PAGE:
Director of Facilities Ron Dean to return to home consulting business

Over the years, Clear Path for Veterans has been visited by the Easter Bunny, Superman and Elf, among other creative expressions, all embodied by one man: Ronald “Ron” Dean, Sr.

After serving the past three years as Clear Path’s Director of Facilities, Dean is hanging up those pink, red and yellow tights, but not his tool belt; he is transitioning away from Clear Path to commit full-time to his consulting/home inspection business.

Dean was born and raised in Central New York. After graduating from Chittenango High School in 1968 – his yearbook listed “have a hit record” as his ambition and “STP stickers on pigs” among his dislikes – he enlisted in the U.S. Army. He served in combat as a machine gunner with the 101st Airborne Division, 3/506th Task Force in Vietnam (1970-1971), earning The Bronze Star and Army Commendation Medal in Vietnam. Returning stateside, he served as drill sergeant in the U.S. Army Reserves 3d Bn, 389 Regt, 1st Bde (1972-1974).

Dean joined the Chittenango Rotary Club for the first time during its silver jubilee in 1977. Two years later he moved to Long Island, where he owned and operated the RWD Development Company based in Port Washington. He also served as superintendent of buildings and the code enforcement officer for the villages of New Hyde Park, Manorhaven and Plandome Manor, and as a member of the Nassau County Planning Commission.

In 2007, Dean moved back to Chittenango, and designed and directed the construction of Chittenango’s first Habitat for Humanity home located on Dyke Road. The Madison County chapter has been building homes in the county’s rural communities since 1984, but this was the first one erected in Chittenango. The two-story home featured green technology from the ground up, using foam blocks for the building’s foundation and a geothermal heating and cooling system – technological expertise that Dean would employ in later years at Clear Path.

Dean rejoined the Chittenango Rotary Club in 2008. He served as club president 2014-2015, chairs the club’s construction projects, and, in 2018, was recognized by The Rotary Foundation as a Paul Harris Fellow in appreciation for substantial contributions to the foundation.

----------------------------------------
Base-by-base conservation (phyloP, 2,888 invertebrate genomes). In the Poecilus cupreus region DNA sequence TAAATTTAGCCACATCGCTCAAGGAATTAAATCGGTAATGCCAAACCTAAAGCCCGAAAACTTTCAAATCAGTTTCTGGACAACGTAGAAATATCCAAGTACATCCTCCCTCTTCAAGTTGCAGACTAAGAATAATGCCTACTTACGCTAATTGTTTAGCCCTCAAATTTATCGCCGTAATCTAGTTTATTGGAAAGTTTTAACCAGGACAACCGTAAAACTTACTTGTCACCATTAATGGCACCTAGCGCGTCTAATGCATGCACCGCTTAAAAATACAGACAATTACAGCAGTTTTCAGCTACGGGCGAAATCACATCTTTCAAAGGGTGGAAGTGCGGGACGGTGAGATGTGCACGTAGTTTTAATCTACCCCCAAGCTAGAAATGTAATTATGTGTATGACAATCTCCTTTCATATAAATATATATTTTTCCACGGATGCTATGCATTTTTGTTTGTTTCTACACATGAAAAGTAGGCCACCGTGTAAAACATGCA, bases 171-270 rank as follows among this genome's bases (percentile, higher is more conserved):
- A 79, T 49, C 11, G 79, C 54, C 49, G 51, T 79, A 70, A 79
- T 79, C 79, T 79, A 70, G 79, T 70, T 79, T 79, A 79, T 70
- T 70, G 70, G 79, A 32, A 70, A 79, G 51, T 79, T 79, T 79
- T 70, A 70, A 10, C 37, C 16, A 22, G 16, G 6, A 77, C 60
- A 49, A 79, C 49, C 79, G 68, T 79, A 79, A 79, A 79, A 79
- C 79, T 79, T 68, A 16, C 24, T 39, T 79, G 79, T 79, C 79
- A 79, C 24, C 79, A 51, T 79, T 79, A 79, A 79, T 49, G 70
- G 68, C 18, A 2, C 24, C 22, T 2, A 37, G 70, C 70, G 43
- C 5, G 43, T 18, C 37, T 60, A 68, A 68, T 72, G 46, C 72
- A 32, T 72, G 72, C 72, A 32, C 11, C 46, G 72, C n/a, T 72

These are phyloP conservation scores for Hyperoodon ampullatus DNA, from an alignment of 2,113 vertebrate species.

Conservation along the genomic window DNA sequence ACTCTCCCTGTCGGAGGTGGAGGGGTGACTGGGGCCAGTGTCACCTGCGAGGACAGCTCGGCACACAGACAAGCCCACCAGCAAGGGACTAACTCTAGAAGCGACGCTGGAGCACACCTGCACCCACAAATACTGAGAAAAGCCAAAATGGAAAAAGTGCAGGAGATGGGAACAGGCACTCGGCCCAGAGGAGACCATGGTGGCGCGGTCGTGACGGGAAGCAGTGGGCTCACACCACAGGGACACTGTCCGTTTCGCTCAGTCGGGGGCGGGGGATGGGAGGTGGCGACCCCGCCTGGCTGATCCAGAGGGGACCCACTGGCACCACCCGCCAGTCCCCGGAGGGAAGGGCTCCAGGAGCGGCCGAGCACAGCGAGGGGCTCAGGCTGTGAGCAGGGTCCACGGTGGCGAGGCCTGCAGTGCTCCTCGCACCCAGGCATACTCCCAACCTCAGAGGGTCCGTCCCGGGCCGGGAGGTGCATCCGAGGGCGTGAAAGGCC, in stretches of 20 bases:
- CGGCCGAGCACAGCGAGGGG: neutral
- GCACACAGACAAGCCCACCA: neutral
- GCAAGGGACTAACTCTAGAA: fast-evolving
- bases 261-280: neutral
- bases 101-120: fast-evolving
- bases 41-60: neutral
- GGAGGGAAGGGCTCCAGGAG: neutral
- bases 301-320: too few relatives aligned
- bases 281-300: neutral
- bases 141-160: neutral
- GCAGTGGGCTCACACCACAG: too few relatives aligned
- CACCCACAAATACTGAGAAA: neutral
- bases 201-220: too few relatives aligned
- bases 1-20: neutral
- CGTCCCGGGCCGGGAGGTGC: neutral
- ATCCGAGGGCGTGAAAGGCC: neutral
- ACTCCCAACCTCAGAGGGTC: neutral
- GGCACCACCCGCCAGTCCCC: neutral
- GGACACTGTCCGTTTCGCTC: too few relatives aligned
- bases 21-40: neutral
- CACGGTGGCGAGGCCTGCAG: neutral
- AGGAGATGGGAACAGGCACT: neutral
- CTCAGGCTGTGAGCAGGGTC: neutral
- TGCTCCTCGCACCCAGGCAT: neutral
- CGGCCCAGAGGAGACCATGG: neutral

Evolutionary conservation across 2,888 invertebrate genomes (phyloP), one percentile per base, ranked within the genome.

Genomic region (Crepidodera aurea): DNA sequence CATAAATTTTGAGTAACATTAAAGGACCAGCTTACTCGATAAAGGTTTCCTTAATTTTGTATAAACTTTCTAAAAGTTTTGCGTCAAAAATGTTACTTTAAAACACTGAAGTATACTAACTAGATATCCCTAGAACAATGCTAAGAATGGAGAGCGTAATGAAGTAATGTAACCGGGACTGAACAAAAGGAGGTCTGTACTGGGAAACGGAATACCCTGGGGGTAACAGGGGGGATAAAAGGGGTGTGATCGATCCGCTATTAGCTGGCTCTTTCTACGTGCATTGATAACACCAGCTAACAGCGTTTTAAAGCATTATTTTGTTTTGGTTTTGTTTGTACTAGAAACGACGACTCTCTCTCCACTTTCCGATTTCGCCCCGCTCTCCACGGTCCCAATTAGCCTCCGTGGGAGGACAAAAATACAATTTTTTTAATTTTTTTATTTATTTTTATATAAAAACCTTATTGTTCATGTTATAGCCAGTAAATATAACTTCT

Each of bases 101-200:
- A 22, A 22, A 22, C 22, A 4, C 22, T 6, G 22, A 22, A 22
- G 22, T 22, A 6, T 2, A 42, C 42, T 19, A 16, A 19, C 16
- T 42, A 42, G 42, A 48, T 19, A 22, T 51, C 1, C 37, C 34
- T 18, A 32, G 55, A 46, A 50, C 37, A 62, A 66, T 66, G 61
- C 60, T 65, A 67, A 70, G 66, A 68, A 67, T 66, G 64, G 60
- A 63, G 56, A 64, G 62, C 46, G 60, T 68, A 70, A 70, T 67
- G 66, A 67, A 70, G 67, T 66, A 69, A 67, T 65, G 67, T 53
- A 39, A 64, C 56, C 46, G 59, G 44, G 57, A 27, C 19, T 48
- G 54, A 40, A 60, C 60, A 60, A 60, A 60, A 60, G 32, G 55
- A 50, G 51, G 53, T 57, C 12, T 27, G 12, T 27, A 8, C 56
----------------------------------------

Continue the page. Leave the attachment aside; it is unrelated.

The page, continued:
Although Clear Path opened in 2011, Dean first learned of the organization in 2013 from a fellow Chittenango Rotary Member. He quickly made his mark, chairing a Rotary fundraiser for Clear Path and in August 2014 undertaking the supervision for design and reconstruction of Clear Path’s Woodshop and Art House project.

Dean recalls of that project:

“I was told that Clear Path wanted to rebuild the former pool house into a wood shop for Veterans, and I volunteered to do the building design and drawings. By late winter of 2014 I came to a (Wednesday) canteen (lunch) and was told by (CEO) Melissa (Spicer), ‘Your ears must be burning, we had a board of directors meeting last night and we put you in charge of building the wood shop.’ I had recently finished the Habitat house and accepted this wood shop project.

“The wood shop construction took more than a year to complete – using mostly Rotary Club volunteers – and upon completion the Rotary Club donated $11,300 to purchase the tools for the wood shop. During the construction I grew close with Clear Path staff and its operation, and I started to notice some things being done around the building and property by ‘happy to help’ volunteers that was not quite up to snuff. (Following the completion of the wood shop and after suggesting to the management team that he review any project or problem before it was tackled,) in the first week of August 2015, I was asked if I would accept the position of director of facilities.

“When I accepted, Melissa looked at (now Chief Strategic Officer) Earl (Fontenot) and started laughing. Earl smiled, then Melissa turned back to me and said, ‘Great you can start now … but we can’t start paying you until September,’ at which time we all laughed. Considering I had just worked a year and a half as a volunteer, one more month couldn’t hurt, so I accepted the position.”

With more than 45 years of experience in construction, property management and building code enforcement, Dean has received numerous forms of recognition, including the number one rank for Director of Codes, Code Enforcement Officer, Structural and New Construction Examiner (Electrical) and Construction Inspector II by the Onondaga County Civil Service, and the top rank of Code Enforcement Officer by the Madison County Civil Service.

In 2015, Dean was awarded Clear Path’s inaugural Miles & Maddy Award. This annual recognition is named after Miles Vigil and Maddy Spicer. Maddy was Melissa Spicer’s certified therapy dog, who “healed the souls of many,” according to Melissa; Maddy passed away in April 2013. Mark “Miles” Vigil was stationed at Fort Drum with the 10th Mountain Division before deployment to Afghanistan on a combat tour as part of Operation Enduring Freedom. After returning home and struggling with severe post-traumatic stress, Miles took his life in late 2010. Each year, a Veteran and a civilian are honored for their impactful service above self.

“Ron has been tremendous asset to Clear Path on many levels,” Spicer said. “When our Vietnam Veterans returned home from combat they received everything but a hero’s welcome. From the very beginning, we built this place to be a welcoming community for our Veterans and their families, the welcome home they never received. Ron has fully embraced that concept, building tremendous bonds, not only with his Vietnam peers, but with all who walk through our doors. He leaves behind a large tool belt to fill for our next director of facilities.”

Dean enjoys time with fiancé Karen Neider, five children, 10 grandchildren and four great-grandchildren.